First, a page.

Brushing Up on the 3-1-1 Rule | Toothpaste IS a Liquid

Recently on our trip to Cancun my son was delayed going through Security. They put his carry on bag back through the scanner and then they took him aside to check through it. My husband and I had already gone through and we were not allowed to re-enter the secure area so all we could do is stand back, watch, and wait.  The culprit? My son had brought a full-size tube of toothpaste, which they immediately confiscated.  He was really ticked off and insisted that it wasn’t a liquid and they shouldn’t have taken it.  Apparently, he has some strange connection to his toothpaste or perhaps, he realized like so many others before him, that no matter what kind of story you try to spin in front of TSA, they simply aren’t going to buy it.

Maybe he’s not going to make this week’s edition of the TSA Blog, but he’s not the only one doing this.  Granted, I was equally upset with my husband since we usually have a method of going through Security and this time he didn’t do it.  Usually, I go first, then my son, then my husband, but my husband decided to sneak in past my son.  I recommend having a plan for your family and having everyone, including spouses, commit to the plan and then stick to it. In addition, make sure everyone remembers the 3-1-1 rule, which is for liquids, gels, and aerosols.  If you’ve forgotten what this is, here’s a quick rundown for you from the TSA web site:

Make Your Trip Better Using 3-1-1
TSA and our security partners conducted extensive explosives testing since August 10, 2006 and determined that liquids, aerosols and gels, in limited quantities, are safe to bring aboard an aircraft. The one bag limit per traveler limits the total amount each traveler can bring. Consolidating the bottles into one bag and X-raying them separately from the carry-on bag enables security officers to quickly clear the items.

3-1-1 for carry-ons = 3.4 ounce (100ml) bottle or less (by volume) ; 1 quart-sized, clear, plastic, zip-top bag; 1 bag per passenger placed in screening bin. One-quart bag per person limits the total liquid volume each traveler can bring. 3.4 ounce (100ml) container size is a security measure.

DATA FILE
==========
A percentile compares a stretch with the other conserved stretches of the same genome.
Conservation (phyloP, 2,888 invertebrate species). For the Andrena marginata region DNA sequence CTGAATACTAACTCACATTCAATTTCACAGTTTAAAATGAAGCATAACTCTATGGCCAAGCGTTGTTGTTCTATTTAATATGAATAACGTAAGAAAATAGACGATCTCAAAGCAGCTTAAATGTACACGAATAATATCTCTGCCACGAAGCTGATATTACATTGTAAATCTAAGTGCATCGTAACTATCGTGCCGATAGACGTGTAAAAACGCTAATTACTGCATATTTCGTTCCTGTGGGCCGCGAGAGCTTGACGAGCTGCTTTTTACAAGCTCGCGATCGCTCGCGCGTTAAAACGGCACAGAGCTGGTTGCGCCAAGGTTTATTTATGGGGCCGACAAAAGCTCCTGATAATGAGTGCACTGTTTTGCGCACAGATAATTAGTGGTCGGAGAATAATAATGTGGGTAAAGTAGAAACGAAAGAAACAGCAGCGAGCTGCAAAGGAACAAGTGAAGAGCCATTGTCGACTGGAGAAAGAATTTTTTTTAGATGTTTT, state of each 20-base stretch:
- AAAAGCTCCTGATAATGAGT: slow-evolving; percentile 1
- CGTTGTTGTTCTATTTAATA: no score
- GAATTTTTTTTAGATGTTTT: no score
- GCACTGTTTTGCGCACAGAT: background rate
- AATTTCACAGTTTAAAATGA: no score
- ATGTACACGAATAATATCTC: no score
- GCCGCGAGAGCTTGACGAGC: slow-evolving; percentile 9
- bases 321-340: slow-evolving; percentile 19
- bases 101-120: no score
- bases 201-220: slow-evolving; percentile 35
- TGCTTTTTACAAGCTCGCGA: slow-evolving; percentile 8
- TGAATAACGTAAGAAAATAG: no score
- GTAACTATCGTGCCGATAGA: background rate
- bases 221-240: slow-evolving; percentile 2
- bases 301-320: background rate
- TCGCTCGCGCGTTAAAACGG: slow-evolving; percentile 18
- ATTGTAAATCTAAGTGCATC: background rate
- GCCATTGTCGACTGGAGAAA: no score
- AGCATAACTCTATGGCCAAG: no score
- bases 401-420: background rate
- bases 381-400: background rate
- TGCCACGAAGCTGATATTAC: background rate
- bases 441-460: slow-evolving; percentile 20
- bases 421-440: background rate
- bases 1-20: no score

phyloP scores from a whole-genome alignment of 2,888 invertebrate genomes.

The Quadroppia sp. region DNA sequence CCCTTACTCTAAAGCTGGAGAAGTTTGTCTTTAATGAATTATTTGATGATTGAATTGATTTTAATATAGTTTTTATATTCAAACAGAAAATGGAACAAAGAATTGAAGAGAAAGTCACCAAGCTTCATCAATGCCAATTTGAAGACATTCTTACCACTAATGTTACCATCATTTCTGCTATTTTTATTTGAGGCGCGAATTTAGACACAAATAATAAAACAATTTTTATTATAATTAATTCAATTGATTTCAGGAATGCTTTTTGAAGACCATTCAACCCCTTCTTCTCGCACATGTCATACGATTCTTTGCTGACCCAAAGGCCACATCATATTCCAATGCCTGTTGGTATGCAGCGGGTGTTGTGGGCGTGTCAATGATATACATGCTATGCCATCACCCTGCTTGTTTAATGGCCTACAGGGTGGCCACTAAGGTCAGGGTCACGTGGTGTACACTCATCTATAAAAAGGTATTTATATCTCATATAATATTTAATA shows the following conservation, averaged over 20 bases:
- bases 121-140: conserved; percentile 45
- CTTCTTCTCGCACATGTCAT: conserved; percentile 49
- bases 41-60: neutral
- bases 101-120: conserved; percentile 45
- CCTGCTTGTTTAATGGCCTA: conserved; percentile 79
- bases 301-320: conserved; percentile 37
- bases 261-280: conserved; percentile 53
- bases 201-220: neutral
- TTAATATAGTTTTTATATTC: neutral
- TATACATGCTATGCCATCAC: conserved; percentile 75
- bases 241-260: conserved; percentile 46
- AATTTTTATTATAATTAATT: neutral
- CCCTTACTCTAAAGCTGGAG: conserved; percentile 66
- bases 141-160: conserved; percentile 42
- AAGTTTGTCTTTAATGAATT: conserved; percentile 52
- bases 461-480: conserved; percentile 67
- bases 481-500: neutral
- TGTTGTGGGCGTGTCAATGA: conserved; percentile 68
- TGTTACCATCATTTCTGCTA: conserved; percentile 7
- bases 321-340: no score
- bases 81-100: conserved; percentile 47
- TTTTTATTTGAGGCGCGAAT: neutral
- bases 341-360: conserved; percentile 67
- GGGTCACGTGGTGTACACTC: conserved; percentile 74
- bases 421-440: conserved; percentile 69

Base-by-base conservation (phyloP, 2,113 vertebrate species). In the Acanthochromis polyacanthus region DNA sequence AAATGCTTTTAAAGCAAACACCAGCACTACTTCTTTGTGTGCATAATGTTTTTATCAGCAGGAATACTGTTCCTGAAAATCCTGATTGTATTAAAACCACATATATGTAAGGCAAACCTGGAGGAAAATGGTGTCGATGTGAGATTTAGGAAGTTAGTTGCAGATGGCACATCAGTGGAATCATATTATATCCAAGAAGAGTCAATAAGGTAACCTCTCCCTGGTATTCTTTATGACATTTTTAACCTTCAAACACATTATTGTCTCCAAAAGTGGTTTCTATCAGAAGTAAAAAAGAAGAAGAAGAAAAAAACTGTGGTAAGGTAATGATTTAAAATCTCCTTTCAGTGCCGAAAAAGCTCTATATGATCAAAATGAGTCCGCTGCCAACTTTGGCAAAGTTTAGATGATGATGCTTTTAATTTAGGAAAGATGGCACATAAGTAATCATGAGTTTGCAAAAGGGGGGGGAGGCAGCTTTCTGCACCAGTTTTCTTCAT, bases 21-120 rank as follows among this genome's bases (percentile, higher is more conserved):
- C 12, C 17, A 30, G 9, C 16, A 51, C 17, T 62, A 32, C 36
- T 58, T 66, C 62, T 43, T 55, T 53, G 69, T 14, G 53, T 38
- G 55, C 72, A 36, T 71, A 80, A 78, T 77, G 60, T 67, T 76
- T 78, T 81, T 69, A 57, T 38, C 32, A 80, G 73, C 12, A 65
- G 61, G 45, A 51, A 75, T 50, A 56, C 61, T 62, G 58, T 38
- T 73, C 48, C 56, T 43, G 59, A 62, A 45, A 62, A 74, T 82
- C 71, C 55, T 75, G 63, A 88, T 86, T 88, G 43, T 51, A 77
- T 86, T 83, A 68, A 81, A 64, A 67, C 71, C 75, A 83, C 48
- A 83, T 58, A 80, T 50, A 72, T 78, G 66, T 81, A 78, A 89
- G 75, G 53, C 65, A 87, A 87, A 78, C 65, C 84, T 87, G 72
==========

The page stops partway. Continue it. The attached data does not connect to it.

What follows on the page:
Be prepared. Each time TSA searches a carry-on it slows down the line. Practicing 3-1-1 will ensure a faster and easier checkpoint experience.

3-1-1 is for short trips. If in doubt, put your liquids in checked luggage.

Declare larger liquids. Medications, baby formula and food, and breast milk are allowed in reasonable quantities exceeding three ounces and are not required to be in the zip-top bag. Declare these items for inspection at the checkpoint. Officers may need to open these items to conduct additional screening.

As a reminder, larger containers that are half-full or toothpaste tubes rolled up are not allowed. Each container must be 3.4 ounces (100ml) or smaller.  Despite my son’s insistence that toothpaste is not a liquid, since it is not a solid and although may not be the same consistency as say shampoo or suntan lotion, it is still a liquid.  Place all your containers inside a zip-top bag before you get to the airport and you’ll be good to go.  I have found that the regular zip-loc bags tend to rip over time and I was pleased to find a tougher, yet reusable bag.  You can find these on eBags.com or Amazon.com and they make more sense as they will last longer and not end up in the trash. Just be sure to check that the items are closed before putting them in the bag and then checking them again upon arrival.  If anything has leaked out, empty the bag, turn it inside out, and let it dry before using again.  I have tried using the harder plastic bags that come with the approved size reusable bottles, but those bags always tend to break so I no longer use them.  I like the reusable bottles since I have long hair and like to bring my own shampoo and conditioner, but you can also use the small shampoos that the hotels stock if you’re open to that.  You should put all liquids, including makeup and lipgloss, in your 3-1-1 bag as if they have to go through your entire carry-on bag, you will not only slow down yourself, but others in line with you.

Keep in mind that different countries have different rules for traveling on airplanes, but the 3-1-1 rule has gained international acceptance.  Many other countries, according to the TSA web site, are currently harmonized with TSA’s rules for carrying liquids through the checkpoint including:

Australia, Austria, Belgium, Bulgaria, Brazil, Canada, Cape Verde, China, Cook Islands, Cyprus, Czech Republic, Denmark, Egypt, Estonia, Fiji, Finland, France, French Polynesia, Germany, Greece, Hong Kong, Hungary, Iceland, India, Indonesia, Ireland, Italy, Japan, Latvia, Lithuania, Luxembourg, Malta, Marshall Islands, Malaysia, Maldives, Mauritius, Mexico, Micronesia, Morocco, Netherlands, New Zealand, Norway, Philippines, Poland, Portugal, Republic of Korea, Romania, Serbia, Singapore, Slovakia, Slovenia, South Korea, Spain, Sweden, Switzerland, Tunisia, Ukraine and the United Kingdom.

If you’re traveling internationally with carry-on luggage,  it’s best to still follow the 3-1-1 rule for liquids, but do pay attention to all signage and airport security employees for specifics.  Quite often in other countries you do not have to take off your shoes so save yourself time (and embarrassment) by looking before taking those shoes off.

Whether you’re a frequent flier or not, don’t let the 3-1-1 rule make your next trip more difficult.  Be prepared before you go and passing through TSA should be completely non-eventful.  Do you have any words of advice on the 3-1-1 rule? If so, please let me know!

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